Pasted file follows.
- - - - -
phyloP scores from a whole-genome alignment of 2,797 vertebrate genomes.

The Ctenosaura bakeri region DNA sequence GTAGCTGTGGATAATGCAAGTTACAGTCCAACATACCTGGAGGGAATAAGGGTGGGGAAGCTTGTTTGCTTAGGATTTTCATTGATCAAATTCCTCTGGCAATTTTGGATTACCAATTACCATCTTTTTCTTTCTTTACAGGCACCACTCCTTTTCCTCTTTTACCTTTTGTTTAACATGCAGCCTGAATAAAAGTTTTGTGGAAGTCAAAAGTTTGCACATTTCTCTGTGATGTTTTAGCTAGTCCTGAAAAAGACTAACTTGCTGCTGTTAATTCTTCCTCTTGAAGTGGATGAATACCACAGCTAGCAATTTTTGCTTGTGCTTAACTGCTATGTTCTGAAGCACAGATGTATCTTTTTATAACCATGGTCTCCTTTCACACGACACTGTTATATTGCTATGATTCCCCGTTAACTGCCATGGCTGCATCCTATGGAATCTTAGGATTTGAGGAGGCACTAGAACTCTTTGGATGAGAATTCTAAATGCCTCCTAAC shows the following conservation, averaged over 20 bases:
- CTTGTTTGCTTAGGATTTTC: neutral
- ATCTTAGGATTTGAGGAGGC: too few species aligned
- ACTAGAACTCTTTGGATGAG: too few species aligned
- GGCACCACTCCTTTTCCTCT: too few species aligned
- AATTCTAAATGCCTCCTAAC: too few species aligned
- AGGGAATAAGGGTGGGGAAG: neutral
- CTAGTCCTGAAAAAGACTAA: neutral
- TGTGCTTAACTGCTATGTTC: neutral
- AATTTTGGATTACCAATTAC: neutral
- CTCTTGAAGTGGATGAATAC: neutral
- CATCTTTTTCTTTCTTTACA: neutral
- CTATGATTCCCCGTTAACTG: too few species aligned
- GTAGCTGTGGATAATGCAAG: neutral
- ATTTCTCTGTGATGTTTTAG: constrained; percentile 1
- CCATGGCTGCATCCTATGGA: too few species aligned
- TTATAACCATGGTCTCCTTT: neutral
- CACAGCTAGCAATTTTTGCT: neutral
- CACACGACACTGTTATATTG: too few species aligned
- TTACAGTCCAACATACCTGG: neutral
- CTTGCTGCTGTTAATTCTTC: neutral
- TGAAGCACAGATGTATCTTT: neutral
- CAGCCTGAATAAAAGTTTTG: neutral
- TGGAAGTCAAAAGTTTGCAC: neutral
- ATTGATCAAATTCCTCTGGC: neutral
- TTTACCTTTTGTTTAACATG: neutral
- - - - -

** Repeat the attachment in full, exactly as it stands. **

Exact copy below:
phyloP scores from a whole-genome alignment of 2,797 vertebrate genomes.

The Ctenosaura bakeri region DNA sequence GTAGCTGTGGATAATGCAAGTTACAGTCCAACATACCTGGAGGGAATAAGGGTGGGGAAGCTTGTTTGCTTAGGATTTTCATTGATCAAATTCCTCTGGCAATTTTGGATTACCAATTACCATCTTTTTCTTTCTTTACAGGCACCACTCCTTTTCCTCTTTTACCTTTTGTTTAACATGCAGCCTGAATAAAAGTTTTGTGGAAGTCAAAAGTTTGCACATTTCTCTGTGATGTTTTAGCTAGTCCTGAAAAAGACTAACTTGCTGCTGTTAATTCTTCCTCTTGAAGTGGATGAATACCACAGCTAGCAATTTTTGCTTGTGCTTAACTGCTATGTTCTGAAGCACAGATGTATCTTTTTATAACCATGGTCTCCTTTCACACGACACTGTTATATTGCTATGATTCCCCGTTAACTGCCATGGCTGCATCCTATGGAATCTTAGGATTTGAGGAGGCACTAGAACTCTTTGGATGAGAATTCTAAATGCCTCCTAAC shows the following conservation, averaged over 20 bases:
- CTTGTTTGCTTAGGATTTTC: neutral
- ATCTTAGGATTTGAGGAGGC: too few species aligned
- ACTAGAACTCTTTGGATGAG: too few species aligned
- GGCACCACTCCTTTTCCTCT: too few species aligned
- AATTCTAAATGCCTCCTAAC: too few species aligned
- AGGGAATAAGGGTGGGGAAG: neutral
- CTAGTCCTGAAAAAGACTAA: neutral
- TGTGCTTAACTGCTATGTTC: neutral
- AATTTTGGATTACCAATTAC: neutral
- CTCTTGAAGTGGATGAATAC: neutral
- CATCTTTTTCTTTCTTTACA: neutral
- CTATGATTCCCCGTTAACTG: too few species aligned
- GTAGCTGTGGATAATGCAAG: neutral
- ATTTCTCTGTGATGTTTTAG: constrained; percentile 1
- CCATGGCTGCATCCTATGGA: too few species aligned
- TTATAACCATGGTCTCCTTT: neutral
- CACAGCTAGCAATTTTTGCT: neutral
- CACACGACACTGTTATATTG: too few species aligned
- TTACAGTCCAACATACCTGG: neutral
- CTTGCTGCTGTTAATTCTTC: neutral
- TGAAGCACAGATGTATCTTT: neutral
- CAGCCTGAATAAAAGTTTTG: neutral
- TGGAAGTCAAAAGTTTGCAC: neutral
- ATTGATCAAATTCCTCTGGC: neutral
- TTTACCTTTTGTTTAACATG: neutral